Why Wear a White Poppy?

This Thursday, like every other 11th November since 1919, people across the country will meet the eleventh hour of the eleventh day of the eleventh month with a two-minute silence, marking the time at which the guns ceased firing on the Western Front during World War One. As a further mark of respect, millions of people across the UK will buy and wear a poppy. While the vast majority of these will be the traditional red poppy, some will choose to wear a white poppy instead.

Although often regarded as a relatively new symbol of remembrance, the white poppy has existed since 1933. It was originally produced by the Co-operative Women’s Guild, whose members included women who’d lost loved ones during World War One. The Guild were concerned that the message of ‘never again’ was being forgotten, with remembrance events becoming more militarised and the red poppy no longer being seen as a symbol that represented the need to work for peace.

Today the white poppy is distributed by the Peace Pledge Union (PPU) as a symbol of remembrance for all those who are a victim of war. Much like the red poppy, the white poppy is used to remember members of the British Armed Forces who have been killed or injured in active combat. However, unlike the red poppy produced by the Royal British Legion, it goes beyond this, being a mark of remembrance for all those whose lives have been scarred by war – regardless of their country of origin. As PPU themselves explain ‘suffering does not stop at national borders, and nor should remembrance’[i].

White poppies thereby challenge us not to be selective when remembering the victims of war. Every year millions of people’s lives are irrevocably changed by conflict. Across the world soldiers and civilians alike are killed or injured due to the weapons of war; people are left grief stricken at the loss of loved ones; homes, businesses and schools are destroyed; and millions of people are displaced. Each person who suffers in this way deserves to be remembered.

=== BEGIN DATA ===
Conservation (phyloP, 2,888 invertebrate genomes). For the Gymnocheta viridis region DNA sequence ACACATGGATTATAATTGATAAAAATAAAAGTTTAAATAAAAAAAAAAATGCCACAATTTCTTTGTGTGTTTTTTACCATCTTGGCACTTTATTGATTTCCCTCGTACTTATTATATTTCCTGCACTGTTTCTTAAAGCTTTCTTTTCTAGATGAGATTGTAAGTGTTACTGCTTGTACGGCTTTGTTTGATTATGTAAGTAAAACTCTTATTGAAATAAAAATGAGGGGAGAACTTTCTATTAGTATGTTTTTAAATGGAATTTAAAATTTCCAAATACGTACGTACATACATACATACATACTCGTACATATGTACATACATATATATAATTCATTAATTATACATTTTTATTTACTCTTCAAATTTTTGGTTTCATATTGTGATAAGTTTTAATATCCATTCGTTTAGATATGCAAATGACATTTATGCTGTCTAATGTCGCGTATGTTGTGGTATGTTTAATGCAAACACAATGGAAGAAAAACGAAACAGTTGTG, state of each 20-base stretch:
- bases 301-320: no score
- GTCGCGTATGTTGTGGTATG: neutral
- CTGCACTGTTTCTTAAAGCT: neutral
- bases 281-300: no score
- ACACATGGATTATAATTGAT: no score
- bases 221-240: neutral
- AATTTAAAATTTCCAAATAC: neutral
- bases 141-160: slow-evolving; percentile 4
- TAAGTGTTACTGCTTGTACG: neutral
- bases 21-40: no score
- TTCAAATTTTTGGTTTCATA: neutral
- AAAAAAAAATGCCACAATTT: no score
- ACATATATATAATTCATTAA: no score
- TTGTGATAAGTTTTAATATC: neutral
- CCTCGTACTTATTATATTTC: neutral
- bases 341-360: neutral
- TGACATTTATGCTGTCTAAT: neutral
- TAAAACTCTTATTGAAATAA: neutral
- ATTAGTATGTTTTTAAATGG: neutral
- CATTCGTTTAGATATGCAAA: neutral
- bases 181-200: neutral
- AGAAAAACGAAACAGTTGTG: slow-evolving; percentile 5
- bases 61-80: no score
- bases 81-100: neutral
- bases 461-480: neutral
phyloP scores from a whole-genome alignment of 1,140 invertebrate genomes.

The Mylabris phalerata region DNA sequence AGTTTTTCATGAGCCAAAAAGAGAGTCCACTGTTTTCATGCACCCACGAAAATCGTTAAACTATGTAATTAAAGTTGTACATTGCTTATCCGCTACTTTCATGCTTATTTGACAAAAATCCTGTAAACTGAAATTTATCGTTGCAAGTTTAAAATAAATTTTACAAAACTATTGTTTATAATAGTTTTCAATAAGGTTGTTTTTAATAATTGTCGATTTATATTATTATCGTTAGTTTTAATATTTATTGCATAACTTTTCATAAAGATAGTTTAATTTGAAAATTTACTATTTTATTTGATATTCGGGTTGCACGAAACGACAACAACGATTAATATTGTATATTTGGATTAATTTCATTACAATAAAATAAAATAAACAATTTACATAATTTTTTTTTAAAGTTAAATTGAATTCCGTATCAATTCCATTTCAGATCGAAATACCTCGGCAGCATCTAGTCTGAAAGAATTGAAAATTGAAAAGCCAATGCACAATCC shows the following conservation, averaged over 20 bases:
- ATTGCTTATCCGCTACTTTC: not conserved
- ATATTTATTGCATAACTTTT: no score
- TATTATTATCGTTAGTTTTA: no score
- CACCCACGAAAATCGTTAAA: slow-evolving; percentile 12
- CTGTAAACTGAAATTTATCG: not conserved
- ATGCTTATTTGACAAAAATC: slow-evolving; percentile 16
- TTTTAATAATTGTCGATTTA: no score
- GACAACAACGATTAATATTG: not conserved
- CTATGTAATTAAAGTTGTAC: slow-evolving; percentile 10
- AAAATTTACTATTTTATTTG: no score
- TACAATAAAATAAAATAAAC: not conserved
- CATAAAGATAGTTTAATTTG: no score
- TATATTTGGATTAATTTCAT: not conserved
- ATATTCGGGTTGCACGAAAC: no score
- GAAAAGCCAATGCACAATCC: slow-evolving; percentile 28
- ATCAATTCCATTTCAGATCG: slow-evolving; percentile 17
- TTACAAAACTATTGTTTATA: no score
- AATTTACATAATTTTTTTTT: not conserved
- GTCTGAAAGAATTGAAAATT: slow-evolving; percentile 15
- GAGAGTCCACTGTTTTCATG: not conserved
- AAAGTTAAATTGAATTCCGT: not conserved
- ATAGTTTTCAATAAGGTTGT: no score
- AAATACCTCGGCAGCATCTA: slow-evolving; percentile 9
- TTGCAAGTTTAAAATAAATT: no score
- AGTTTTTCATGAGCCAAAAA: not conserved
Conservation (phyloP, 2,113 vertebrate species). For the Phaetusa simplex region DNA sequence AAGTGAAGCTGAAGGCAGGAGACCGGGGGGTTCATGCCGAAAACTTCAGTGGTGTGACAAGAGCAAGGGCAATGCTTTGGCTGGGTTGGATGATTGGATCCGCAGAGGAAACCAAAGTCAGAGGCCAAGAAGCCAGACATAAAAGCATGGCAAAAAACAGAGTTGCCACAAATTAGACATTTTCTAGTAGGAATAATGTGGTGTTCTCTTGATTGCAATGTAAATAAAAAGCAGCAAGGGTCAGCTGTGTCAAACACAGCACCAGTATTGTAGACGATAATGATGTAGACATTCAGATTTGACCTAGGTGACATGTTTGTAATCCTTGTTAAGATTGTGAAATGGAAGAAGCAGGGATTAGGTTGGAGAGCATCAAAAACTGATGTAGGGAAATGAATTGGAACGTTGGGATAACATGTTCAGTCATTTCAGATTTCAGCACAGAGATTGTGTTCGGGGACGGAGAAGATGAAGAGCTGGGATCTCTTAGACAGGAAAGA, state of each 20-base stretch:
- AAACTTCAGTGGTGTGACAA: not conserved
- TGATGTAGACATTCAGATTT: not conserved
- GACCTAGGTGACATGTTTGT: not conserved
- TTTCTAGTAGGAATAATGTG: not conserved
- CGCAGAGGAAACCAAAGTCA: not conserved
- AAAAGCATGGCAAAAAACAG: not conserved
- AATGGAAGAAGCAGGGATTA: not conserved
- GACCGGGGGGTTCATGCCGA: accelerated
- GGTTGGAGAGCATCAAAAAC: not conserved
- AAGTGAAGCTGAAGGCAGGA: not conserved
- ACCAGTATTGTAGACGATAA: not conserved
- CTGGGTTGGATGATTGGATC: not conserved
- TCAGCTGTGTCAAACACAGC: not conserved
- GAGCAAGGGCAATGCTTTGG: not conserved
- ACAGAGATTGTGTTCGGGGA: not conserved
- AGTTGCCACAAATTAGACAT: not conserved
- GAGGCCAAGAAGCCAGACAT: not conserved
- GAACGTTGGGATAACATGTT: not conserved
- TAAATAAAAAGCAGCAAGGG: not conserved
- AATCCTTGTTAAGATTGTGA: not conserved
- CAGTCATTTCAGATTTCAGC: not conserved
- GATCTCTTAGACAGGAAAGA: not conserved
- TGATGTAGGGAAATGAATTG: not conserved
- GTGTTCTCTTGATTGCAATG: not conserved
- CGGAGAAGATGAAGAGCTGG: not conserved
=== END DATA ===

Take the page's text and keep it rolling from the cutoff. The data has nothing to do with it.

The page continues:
Besides being a symbol of remembrance, white poppies also represent a commitment to peace and a rejection of the glamorisation of conflict. Every year, members of the UK government participate in a Service of Remembrance at the Cenotaph, where the words ‘we will remember them’ are spoken as an earnest promise to actively seek peace. While services of remembrance play a significant role, it is important that we do not overlook the hypocrisy complicit within this. If we truly wish to seek peace, then we should not and cannot ignore how the UK actively supports and sustains conflicts across the world, with our government profiting from an arms trade that has supplied human right abusers with £17bn worth of weapons.

These are just some of the reasons why people choose to wear a white poppy, and why we encourage you to do so this year. After all, what good comes from remembrance, if we do not remember all those whose lives are damaged by war, or if we continue to support a system that ensures conflicts continue? As PPU explain, ‘the best way to respect the victims of war is to work to prevent war in the present and future. We need to tackle the underlying causes of warfare, such as poverty, inequality and competition over resources. A temporary absence of violence is not enough. Peace is much deeper and broader than that, requiring major social changes to allow us to live more co-operatively’[ii].


To find out where you can buy a white poppy locally please click here.

To find out how to make a white poppy wreath click here.

To find out where you can attend an alternative remembrance event click here.



[i] https://www.ppu.org.uk/remembrance-white-poppies

[ii] https://www.ppu.org.uk/remembrance-white-poppies